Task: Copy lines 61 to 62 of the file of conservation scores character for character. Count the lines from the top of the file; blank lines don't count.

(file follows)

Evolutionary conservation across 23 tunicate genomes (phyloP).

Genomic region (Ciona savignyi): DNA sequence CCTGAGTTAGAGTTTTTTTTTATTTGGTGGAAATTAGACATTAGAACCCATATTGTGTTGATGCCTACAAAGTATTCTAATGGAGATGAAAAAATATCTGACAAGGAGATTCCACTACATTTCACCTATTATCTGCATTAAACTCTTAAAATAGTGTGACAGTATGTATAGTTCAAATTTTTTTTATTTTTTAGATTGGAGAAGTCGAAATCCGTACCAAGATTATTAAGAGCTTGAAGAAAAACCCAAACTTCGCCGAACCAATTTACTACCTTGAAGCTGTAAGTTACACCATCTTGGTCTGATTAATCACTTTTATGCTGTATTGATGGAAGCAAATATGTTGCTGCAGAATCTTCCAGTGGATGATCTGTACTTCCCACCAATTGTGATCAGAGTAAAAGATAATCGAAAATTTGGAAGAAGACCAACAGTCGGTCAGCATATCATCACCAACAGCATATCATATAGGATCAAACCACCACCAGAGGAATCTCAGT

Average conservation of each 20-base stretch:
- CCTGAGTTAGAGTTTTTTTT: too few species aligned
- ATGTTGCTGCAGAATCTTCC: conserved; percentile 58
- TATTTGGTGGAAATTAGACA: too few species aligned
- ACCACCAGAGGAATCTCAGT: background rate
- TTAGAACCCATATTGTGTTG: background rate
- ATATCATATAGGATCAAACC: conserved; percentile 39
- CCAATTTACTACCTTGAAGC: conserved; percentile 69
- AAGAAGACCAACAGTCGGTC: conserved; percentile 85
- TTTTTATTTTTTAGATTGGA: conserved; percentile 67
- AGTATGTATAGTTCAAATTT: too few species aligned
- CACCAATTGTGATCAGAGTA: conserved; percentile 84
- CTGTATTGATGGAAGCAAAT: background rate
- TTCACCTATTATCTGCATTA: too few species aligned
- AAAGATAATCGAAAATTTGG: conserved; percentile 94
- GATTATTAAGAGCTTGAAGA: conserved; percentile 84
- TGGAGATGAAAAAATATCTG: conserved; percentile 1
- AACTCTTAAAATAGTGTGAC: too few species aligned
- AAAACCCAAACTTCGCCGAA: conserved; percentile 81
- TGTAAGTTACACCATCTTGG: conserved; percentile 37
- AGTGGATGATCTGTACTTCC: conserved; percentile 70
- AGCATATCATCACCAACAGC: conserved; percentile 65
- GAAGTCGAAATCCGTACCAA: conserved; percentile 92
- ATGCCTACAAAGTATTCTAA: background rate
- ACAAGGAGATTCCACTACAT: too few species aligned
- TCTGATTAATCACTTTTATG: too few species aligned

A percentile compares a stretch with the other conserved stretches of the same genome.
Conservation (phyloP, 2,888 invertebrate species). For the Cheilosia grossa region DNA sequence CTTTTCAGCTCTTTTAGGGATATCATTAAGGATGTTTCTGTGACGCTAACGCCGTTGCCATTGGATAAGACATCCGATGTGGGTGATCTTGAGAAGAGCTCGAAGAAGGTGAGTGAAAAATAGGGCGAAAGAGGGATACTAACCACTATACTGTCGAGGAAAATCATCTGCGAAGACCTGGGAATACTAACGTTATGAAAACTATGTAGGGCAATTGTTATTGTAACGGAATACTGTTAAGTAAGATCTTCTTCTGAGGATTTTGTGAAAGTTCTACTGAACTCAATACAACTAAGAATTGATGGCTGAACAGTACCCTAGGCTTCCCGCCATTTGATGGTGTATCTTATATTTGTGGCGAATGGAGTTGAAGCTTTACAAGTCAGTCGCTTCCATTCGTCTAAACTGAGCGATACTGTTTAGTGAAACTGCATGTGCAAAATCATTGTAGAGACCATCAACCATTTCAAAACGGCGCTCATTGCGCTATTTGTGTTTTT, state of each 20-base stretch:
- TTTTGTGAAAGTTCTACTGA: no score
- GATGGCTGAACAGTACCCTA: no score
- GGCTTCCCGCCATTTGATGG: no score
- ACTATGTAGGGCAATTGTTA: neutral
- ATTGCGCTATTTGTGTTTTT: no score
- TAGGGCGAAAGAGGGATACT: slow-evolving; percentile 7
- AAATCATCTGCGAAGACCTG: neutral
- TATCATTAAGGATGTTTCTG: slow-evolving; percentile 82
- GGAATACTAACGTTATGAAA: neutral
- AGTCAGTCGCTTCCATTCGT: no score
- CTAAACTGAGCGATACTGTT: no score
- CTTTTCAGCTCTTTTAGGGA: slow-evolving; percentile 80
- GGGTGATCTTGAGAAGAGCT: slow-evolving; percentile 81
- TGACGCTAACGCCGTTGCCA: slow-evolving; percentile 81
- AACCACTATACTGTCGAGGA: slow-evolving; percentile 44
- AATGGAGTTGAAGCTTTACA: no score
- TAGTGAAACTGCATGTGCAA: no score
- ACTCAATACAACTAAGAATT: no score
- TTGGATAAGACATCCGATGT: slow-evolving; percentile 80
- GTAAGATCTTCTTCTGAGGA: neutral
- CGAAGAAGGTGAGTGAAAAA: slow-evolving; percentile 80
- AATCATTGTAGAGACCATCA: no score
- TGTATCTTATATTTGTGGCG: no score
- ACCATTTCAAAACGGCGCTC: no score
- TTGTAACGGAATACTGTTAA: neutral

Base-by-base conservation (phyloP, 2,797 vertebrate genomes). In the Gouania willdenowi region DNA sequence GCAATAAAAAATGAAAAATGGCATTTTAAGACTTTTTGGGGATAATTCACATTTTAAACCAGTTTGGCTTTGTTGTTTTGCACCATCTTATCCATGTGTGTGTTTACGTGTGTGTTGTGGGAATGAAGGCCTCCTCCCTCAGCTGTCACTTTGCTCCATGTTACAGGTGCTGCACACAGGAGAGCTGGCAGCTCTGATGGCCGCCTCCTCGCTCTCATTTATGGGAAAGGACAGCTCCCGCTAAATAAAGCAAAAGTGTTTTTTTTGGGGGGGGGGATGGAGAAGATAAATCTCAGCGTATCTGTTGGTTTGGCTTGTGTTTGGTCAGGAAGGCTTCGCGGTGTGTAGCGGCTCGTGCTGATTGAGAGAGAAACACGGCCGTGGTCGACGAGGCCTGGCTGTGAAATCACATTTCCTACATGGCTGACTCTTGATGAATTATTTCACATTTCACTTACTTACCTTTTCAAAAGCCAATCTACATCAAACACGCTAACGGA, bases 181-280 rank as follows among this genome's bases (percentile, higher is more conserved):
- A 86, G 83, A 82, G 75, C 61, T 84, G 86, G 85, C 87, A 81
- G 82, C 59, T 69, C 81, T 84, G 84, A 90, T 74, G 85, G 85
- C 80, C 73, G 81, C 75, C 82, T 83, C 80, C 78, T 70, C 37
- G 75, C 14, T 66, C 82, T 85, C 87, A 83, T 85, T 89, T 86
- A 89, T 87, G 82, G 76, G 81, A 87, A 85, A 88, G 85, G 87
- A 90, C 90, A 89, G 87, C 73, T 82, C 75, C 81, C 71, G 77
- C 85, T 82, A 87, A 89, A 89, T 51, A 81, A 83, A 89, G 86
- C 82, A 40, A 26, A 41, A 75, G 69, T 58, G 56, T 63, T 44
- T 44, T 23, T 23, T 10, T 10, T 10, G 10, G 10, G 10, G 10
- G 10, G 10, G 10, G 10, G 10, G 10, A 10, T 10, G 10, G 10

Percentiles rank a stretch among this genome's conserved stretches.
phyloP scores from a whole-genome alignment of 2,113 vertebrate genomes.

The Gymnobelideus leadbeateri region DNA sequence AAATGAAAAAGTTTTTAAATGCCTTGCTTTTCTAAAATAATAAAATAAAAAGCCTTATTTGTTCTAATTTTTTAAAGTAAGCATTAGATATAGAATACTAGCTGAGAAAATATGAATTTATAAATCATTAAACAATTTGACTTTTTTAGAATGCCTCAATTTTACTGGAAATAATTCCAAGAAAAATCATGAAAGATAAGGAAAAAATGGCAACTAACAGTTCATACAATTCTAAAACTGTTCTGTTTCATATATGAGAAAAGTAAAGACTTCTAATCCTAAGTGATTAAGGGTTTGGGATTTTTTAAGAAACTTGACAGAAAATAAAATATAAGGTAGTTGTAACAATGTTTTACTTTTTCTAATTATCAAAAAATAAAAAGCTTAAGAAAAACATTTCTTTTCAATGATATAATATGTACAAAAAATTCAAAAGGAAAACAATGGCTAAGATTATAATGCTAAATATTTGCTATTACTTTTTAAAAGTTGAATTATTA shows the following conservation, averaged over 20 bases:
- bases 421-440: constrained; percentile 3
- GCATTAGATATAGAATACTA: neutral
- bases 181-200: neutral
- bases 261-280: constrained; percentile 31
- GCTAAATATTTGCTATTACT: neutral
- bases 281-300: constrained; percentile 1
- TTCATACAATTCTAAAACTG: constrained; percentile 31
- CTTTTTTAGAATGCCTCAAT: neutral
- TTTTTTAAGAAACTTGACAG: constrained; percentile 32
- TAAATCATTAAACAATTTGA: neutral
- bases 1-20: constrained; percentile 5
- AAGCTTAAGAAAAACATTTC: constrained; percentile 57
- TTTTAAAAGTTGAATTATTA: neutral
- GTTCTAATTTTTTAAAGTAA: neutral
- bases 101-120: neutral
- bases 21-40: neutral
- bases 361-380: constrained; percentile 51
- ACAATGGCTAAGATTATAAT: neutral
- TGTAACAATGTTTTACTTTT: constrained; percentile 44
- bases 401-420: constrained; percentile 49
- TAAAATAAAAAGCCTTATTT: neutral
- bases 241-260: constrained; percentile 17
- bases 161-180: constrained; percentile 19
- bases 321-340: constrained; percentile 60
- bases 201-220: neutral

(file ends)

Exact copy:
- A 89, T 87, G 82, G 76, G 81, A 87, A 85, A 88, G 85, G 87
- A 90, C 90, A 89, G 87, C 73, T 82, C 75, C 81, C 71, G 77